As all Blue Lock fans know, none of the symbolisms featured in the series is more poignant than the chains featured on the majority of its covers. But what do the chains represent? And going further in, what is the meaning behind each individual one? Now, for all the egoists out there, here are all Blue Lock chains, explained.
- Be advised, this article features heavy spoilers regarding the events featured in the Blue Lock manga.
Blue Lock: What Do The Chains Represent?
Although no definitive explanation was given by the author regarding the exact meaning of the chains seen in the Blue Lock volume covers, the consensus among the series’ community is that they although a reference to the project’s prison-like theme, represent either each player’s ego, their relation to the Blue Lock project’s ideology, or their feelings towards Japanese Football all-together.
In our case, we believe that although the chains were made to simply represent and work as a brandable feature for the series at first, they can be seen (especially the ones featured in the newer covers) as a representation of the ego which binds its wearer. In some cases, they can also represent/highlight either set aspects of their personality or their connection to the Blue Lock project.
What is the Meaning of Each Character’s Chain
As in our opinion many of the chains seem to have similar meanings, we decided to analyze them in two groups: Ego and the players part of the Blue Lock project since the start and those outside of it (Sae, Aiku, Kaiser, and Ness).
Starting with everyone’s favorite group of dysfunctional egoists, and their just as dysfunctional leader, Ego’s chains seem to represent his own ego and how his goal consumes him. The ones worn by the Blue Lock players, in their majority, seem to only represent their connection to the project at that moment.
But wait, in their majority? Yes, since a few players have a few peculiarities in either their chains or in how they are represented (Kunigami and Hiori). So let’s take a look at them individually:
- Rensuke Kunigami (seen on the cover of Volume 4): Although unusual at first sight, the fact that Kunigami’s chain is lighting up can be an early sign of the change he would undergo later in the series.
- Yo Hiori (seen on the cover of Volume 24): Both the size of Hiori’s chain, as well as the fact that he is holding it fully may symbolize the size of his ego at that moment as well as the fact that, unlike the other Blue Lock players featured in the covers, he is not driven by and instead has full control over it.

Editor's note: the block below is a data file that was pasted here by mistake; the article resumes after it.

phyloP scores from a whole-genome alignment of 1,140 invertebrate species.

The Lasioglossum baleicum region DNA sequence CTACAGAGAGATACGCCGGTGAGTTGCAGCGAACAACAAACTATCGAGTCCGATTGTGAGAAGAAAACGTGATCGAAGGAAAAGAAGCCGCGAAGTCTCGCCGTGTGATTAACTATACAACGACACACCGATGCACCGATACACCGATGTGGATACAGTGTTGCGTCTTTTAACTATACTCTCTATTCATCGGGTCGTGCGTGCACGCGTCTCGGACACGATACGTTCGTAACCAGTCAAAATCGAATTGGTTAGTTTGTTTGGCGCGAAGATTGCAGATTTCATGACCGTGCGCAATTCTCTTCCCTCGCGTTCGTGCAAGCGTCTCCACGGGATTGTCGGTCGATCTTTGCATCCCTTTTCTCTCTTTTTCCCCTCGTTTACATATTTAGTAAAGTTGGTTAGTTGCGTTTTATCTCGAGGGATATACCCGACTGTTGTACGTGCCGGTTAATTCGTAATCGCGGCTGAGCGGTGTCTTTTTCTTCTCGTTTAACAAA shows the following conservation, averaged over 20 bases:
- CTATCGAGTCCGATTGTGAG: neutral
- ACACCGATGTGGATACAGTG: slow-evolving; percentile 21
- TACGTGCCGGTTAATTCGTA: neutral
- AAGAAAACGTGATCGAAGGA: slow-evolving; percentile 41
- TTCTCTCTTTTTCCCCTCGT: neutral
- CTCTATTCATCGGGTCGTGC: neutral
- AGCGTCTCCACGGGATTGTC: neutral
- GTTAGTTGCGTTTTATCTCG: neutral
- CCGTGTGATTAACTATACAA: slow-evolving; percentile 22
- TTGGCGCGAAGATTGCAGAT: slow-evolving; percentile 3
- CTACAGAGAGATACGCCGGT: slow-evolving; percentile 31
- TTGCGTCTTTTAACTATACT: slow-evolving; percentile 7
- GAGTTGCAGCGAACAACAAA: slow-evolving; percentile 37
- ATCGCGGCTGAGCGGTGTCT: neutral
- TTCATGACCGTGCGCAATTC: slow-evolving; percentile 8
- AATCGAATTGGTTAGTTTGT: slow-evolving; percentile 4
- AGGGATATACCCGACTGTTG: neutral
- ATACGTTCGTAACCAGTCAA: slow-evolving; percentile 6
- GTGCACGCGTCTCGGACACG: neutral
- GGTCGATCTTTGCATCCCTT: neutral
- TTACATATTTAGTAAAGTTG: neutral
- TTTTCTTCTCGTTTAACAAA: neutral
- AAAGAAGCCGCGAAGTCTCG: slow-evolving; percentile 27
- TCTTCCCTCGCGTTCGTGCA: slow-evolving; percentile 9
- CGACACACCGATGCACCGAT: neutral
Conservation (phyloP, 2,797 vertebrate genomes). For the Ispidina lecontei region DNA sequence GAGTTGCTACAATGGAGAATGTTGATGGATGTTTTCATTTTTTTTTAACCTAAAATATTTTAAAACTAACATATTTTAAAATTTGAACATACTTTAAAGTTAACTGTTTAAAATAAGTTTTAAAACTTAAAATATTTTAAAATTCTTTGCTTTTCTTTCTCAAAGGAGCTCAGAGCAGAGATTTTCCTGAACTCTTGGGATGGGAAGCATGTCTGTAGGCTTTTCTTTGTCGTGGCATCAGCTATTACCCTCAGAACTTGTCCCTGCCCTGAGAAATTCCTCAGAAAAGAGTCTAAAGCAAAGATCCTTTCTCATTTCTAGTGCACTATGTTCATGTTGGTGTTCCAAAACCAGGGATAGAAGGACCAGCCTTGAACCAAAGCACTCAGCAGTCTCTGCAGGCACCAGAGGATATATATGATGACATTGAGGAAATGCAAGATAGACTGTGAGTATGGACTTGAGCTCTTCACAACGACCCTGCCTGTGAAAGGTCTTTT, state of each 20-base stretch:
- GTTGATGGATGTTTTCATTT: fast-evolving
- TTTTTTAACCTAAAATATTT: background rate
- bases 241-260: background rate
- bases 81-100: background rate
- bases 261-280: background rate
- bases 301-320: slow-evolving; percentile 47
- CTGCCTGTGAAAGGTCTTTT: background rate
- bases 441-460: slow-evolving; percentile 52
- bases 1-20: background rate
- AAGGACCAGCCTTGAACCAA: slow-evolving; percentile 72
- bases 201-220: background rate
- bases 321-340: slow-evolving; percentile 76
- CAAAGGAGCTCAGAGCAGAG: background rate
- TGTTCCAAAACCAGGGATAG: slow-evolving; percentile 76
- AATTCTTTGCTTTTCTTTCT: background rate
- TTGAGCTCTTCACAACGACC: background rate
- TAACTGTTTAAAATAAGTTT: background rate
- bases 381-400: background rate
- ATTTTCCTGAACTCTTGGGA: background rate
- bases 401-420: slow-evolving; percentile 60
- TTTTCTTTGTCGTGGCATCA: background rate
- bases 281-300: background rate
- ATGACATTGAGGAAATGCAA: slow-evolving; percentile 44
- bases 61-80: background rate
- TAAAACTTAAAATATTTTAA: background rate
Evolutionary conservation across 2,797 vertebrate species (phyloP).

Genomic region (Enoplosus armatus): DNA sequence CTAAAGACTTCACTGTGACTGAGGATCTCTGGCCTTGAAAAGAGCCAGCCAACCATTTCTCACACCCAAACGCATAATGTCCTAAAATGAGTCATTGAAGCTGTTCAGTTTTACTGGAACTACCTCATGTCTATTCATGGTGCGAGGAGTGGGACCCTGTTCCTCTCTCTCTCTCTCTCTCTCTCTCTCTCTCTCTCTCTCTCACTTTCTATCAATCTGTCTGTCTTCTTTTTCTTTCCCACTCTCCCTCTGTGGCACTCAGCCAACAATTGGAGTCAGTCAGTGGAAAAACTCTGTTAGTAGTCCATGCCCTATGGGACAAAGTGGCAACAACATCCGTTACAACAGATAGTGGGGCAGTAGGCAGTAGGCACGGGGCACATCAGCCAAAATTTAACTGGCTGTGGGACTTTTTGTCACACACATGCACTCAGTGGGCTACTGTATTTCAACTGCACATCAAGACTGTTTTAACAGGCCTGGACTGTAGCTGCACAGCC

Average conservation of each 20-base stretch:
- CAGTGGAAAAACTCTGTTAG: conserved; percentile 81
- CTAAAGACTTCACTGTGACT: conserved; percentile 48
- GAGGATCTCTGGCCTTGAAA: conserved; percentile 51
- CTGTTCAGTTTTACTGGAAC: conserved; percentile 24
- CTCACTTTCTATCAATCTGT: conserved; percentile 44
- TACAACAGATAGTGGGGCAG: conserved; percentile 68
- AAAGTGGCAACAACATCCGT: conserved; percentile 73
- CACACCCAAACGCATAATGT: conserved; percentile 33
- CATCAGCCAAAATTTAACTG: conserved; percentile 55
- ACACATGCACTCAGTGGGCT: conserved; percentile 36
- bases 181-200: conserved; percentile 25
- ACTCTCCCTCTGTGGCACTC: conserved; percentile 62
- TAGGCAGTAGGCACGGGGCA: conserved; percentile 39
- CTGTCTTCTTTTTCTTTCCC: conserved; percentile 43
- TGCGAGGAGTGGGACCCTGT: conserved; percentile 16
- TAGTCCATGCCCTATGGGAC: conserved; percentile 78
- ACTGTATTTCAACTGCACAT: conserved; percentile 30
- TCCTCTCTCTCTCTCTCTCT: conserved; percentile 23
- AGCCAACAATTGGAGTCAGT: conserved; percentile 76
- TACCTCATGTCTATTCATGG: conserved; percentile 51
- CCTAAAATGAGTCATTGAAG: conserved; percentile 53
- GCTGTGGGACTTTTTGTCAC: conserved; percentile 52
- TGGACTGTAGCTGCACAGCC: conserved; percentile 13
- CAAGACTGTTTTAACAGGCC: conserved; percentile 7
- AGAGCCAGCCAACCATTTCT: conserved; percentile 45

Now that the Blue Lock players are dealt with, here’s the possible meaning for the chains of Itoshi Sae, Oliver Aiku, Michael Kaiser, and Alexis Ness.
- Itoshi Sae (seen on the cover of Volume 17): On the cover, it is possible to see his golden chain (a representation of his status as the biggest Japanese talent of his generation we believe) either slowly deteriorating from its once-perfect state or in a decaying but stable state. This can represent the way he found purpose as an attacking midfielder and the way that in order for him to find it, he had to abandon his previous dream.
- Oliver Aiku (seen on the cover of Volume 16): Aiku’s chain seems to represent how he managed to hold on to his ego while having his individuality tripled over by those controlling the country’s football. That can be seen both in him holding on to his chain, as well as in the cracks featured in it. Overall, his chains represent how his ego was almost broken before he found a purpose as a defender on his own.
- Alexis Ness (seen on the cover of Volume 21): Although the blue roses and the vines in his chain may be a clear representation of his adoration towards Kaiser, they might also represent how his own Ego is tied to the German striker.
- Michael Kaiser (seen on the cover of Volume 19): Kaizer’s translucent chain may be directly related to his superiority complex. Thus, it may indicate that his Ego is currently fragile and thus dependent on his beliefs that he, and he alone, is above all on the pitch.
Where to Read Blue Lock Officially
Unfortunately, there is currently no way to read the newest Blue Lock chapters in English officially. With that said, the series is indeed being serialized in English. You can currently purchase the English version of the series’ first 19 volumes through Kodansha’s website, as well as through official retailers.
- This article was updated on September 7th, 2023